Great views of two Common Loon very close to shore just south of
Sheldrake this morning around 7:30.
Cayugabirds-L List Info:
Two new yard birds for me this morning in Commonland: a winter wren singing
rather loudly (thus presumed close) outside my window which faces the woods,
and a purple finch heard singing while a female sat feeding on sycamore seeds.
A red-breasted nuthatch had been a feeder regular for a couple
I heard a Purple Finch while waiting for the bus today! Which presumably is the
same finch the one Suan heard.
[mailto:bounce-114240026-3493...@list.cornell.edu] On Behalf Of Suan Yong
Sent: Wednesday, April 09,
Check Sibley p 72 - has a picture under Black DuckxMallard Hybrid.
On 4/8/2014 6:17 PM, Jason Huck wrote:
I am reaching out to the odd duck (although this one isn't overly odd)
experts to identify this mystery mallard that I discovered at this
morning Stewart Park along the creek
Good guess, these often are confusing, but this bird looks more to me like
birds we call intersex, apparently often older female birds that have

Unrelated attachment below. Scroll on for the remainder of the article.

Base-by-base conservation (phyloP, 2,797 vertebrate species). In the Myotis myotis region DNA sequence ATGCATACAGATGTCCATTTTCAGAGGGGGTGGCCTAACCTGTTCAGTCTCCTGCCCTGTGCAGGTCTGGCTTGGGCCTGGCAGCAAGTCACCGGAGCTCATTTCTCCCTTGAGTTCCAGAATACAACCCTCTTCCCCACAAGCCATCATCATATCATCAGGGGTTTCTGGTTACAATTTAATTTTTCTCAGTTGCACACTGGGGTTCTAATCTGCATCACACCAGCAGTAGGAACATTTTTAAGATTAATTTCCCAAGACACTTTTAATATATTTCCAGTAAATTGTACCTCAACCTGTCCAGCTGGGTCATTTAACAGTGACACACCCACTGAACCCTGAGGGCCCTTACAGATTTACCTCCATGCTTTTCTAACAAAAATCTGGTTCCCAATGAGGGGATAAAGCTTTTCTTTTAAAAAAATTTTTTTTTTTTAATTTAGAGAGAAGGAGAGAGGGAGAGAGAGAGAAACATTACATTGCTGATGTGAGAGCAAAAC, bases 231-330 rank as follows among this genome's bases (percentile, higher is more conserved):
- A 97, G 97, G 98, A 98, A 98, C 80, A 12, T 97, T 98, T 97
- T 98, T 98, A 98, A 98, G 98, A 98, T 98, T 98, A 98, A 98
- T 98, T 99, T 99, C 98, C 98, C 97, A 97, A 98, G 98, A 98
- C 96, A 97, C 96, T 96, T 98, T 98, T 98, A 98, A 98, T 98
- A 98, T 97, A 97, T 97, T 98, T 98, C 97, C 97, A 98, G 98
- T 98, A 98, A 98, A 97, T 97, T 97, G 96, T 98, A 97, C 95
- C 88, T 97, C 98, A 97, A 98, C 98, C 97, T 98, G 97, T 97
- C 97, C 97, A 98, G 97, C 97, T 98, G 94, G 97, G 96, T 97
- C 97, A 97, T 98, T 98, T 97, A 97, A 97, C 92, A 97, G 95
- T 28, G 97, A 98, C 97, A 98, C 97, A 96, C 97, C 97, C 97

increased testosterone production and end up developing male-like
characteristics. Others might be able to shed more light on this
A term we don't see around here these days, at least very often is Cayuga
found that in common usage recently Ocean Cty, NJ. Looked like Black x Mallrd
but there was/is such a domestic cross that originated somewhere on/near Cayuga
Lake. Anyone have any solid info on that?
Here's information on the Cayuga duck from the American Livestock Breeds
I know of several small farm flocks in the Ithaca area.
One other nice resource for mystery mallards is this quick one-page summary
of commonly encountered domestic duck varieties, with lots of pictures:
On Wed, Apr 9, 2014 at 2:11 PM, Liz Brown
With ancient roots in Mesopotamia and Central Asia, falconry also finds
impassioned practitioners in North America. Please join us for a talk with Tim
Gallagher to learn more about the sport of falconry.
Falconry: An Ancient Art Lives on in America
Tuesday, April 15, 4:00pm
Mars is a little orange disk in my scope, rising over Thatcher's Pinnacles to
the accompaniment of a Woodcock that's displaying in my backyard. I bet there's
quite a Woodcock show going on right now down below us at the Lindsay-Parsons
Cayugabirds-L List Info:
The Cayuga Bird Club will be meeting on Monday, April 14,
at 7:30 at the Cornell Lab of Ornithology, with cookies and conversation
Saw-whet Owls: The Cute Factor Aids Science: 206,000 Birds Banded by
Insomniac Banders Reveal Migration Patterns and Regional Reproductive
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